When finals are over and campus is far behind you, next school year is the last thing you want to think about. It’s easy to forget it exists when you’re basking in the sun and the freedom of not having anything due. But unless you’ve graduated, next semester is still there, and ignoring it altogether just sets you up for an unpleasant reality check come September.
Most research done on summertime learning loss–the phenomenon where students perform worse at the beginning of a school year than they did at the end of the previous year–has focused on elementary or middle school students, but there’s no reason to think learning loss doesn’t apply to college students too. If your summer consists entirely of watching TV and sleeping in late, the qualities that stand you in good stead at school, like concentration and critical thinking, are probably weakening. Your mind needs to be exercised or it will be harder to use it effectively once college starts again.
Fortunately, you don’t have to study intensively all summer in order to stay sharp. Below are five activities, most of them easy to incorporate into your daily routine, that are excellent for keeping your mind engaged.
As counterintuitive as it sounds when the goal is staying mentally active, I’ve found that maintaining good habits works best when you take a little break from what you do at school. You don’t want to let your mind and your self-discipline atrophy completely over the summer, but you also need to give yourself some time off so that you’re not still burned out from last year when school starts again. Try to spend your leisure time on things that you really enjoy instead of just things that you do because there’s nothing else better to do. Do something you can’t do at college, like hanging out with friends who don’t go to your school or spending time outside instead of being hunched over a desk. After it’s relaxed, your mind will have more energy and motivation for activities that are more specifically focused on working your intellect.
Sure, there are plenty of jobs that don’t require much thought, like washing dishes or making copies, but simply having to be at work at a certain time every day exercises your self-discipline. And you never know; your job might be something mentally stimulating, like taking orders at a restaurant (where every table is different) or writing product descriptions (where you have to figure out how to frame information in an appealing way). At a minimum, being expected to stay alert and accomplish things reinforces the habits of meeting expectations and fulfilling responsibilities that you’ve (hopefully) developed at school.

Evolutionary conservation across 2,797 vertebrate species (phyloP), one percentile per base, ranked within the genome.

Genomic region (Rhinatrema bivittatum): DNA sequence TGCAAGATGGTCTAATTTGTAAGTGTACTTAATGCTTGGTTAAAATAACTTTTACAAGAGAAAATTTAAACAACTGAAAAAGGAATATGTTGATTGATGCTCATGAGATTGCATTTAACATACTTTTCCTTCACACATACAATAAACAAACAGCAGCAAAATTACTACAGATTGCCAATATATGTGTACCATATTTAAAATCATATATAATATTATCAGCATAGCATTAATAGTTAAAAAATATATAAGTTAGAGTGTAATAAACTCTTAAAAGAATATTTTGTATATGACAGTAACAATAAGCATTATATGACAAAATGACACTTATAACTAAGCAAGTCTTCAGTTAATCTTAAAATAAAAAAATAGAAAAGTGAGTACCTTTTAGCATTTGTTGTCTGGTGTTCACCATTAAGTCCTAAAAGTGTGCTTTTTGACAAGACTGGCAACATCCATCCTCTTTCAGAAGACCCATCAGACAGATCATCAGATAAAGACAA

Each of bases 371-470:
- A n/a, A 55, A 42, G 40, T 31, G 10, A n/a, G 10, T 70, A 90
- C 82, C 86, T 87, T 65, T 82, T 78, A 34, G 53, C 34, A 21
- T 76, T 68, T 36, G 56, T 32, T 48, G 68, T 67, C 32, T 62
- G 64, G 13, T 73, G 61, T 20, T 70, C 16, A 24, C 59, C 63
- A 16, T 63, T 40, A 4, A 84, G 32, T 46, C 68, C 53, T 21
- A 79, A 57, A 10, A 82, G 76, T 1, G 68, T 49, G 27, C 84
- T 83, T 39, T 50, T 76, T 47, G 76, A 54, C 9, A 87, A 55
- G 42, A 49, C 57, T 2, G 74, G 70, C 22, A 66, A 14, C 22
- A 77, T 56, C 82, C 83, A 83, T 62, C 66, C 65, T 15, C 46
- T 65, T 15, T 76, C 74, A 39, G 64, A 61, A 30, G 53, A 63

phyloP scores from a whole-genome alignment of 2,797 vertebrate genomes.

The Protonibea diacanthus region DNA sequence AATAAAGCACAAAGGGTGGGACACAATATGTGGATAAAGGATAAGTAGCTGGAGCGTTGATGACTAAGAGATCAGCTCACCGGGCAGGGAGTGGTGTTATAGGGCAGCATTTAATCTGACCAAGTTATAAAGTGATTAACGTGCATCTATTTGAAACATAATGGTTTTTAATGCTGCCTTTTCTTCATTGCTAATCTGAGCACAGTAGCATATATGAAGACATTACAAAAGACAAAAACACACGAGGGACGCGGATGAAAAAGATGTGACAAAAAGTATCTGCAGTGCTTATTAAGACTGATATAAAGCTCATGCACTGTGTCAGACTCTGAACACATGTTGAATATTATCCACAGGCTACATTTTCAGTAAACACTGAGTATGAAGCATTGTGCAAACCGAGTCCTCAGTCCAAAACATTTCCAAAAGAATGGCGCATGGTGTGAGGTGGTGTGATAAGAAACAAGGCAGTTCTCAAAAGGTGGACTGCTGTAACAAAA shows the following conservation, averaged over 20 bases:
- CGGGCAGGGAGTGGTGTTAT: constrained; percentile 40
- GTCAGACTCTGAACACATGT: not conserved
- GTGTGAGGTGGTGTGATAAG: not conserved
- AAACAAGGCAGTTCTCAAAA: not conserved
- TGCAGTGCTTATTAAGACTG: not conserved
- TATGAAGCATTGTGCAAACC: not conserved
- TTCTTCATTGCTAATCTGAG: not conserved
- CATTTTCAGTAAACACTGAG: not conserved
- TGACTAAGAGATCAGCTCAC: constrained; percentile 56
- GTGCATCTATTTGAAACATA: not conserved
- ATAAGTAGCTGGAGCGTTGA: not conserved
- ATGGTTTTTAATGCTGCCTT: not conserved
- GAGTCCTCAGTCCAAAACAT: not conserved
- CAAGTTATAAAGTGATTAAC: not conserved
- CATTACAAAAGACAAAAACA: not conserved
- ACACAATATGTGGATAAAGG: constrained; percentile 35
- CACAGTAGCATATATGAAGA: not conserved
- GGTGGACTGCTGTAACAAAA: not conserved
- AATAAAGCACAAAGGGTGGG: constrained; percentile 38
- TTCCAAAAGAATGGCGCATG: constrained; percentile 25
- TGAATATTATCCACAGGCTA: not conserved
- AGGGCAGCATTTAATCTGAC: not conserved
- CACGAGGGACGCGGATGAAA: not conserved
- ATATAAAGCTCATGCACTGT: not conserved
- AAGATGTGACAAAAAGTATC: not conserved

Saying that learning something helps you stay in the routine of learning sounds painfully obvious, but it’s also true. Learning over the summer doesn’t have to be a major investment of time, money and brainpower like summer school (although summer school would certainly get the job done). There are plenty of other ways to learn. You can probably find an organization or business in your hometown that offers recreational arts-and-crafts classes in painting or throwing pottery or even cake decorating. I found a local music studio that accepted me as a temporary voice student. If you’ve always wanted to learn a new skill, summer vacation might be your opportunity.
You can also learn on your own. Pick some topic that genuinely interests you, be it African history or Wagnerian opera or the science of weather prediction, and make a point of finding some in-depth information on it. Libraries are always a good resource, and there’s probably a credible site devoted to the topic somewhere on the internet.
Because reading and writing are integral parts of almost every college class, it’s a good idea to continue doing them on a part-time basis over the summer. It prevents you from going through a period of readjustment, however short, when you get back to college. Summer is an ideal time for reading a long or nonacademic book you don’t have time for during the school year. Even a light book will help you, but to get the most benefit, you should choose a thought-provoking book that makes you learn something (which doesn’t mean it has to be nonfiction).
A low-stress way to maintain your writing skills is keeping a journal. I’m not talking about a diary in which you detail the minutia of your days. A journal, as I’m defining it, is a place where you can write on any external topic that catches your attention. Journal entries can be to-do lists, quotes from a favorite book or song, ideas for making the world a better place, acrostic poetry or your response to the most recent movie you’ve seen. When the subject isn’t only what happened during your day, you have more freedom to focus on how you’re writing and on improving it.
Solving puzzles is an excellent way to simultaneously take a break from academic disciplines and still exercise your mind. In fact, puzzles test parts of your mind that your academic work probably doesn’t engage often. Jigsaw puzzles improve your eye for details, and there are even three-dimensional puzzles as an extra challenge for your spatial visualization abilities. Newspapers often print Sudoku puzzles or rearrange-the-letters puzzles as well as their standard crossword puzzles (which have the added advantage of requiring you to know facts from a wide variety of fields). If you don’t get the newspaper, there are books of such puzzles available separately. Books of logic puzzles also exist, and while they’re usually designed for middle or high school students, the higher-level ones can be difficult even for adults.
If you give these activities a try, they’ll probably make your transition back to school easier. And even if they don’t, they’re still fun ways to spend your break.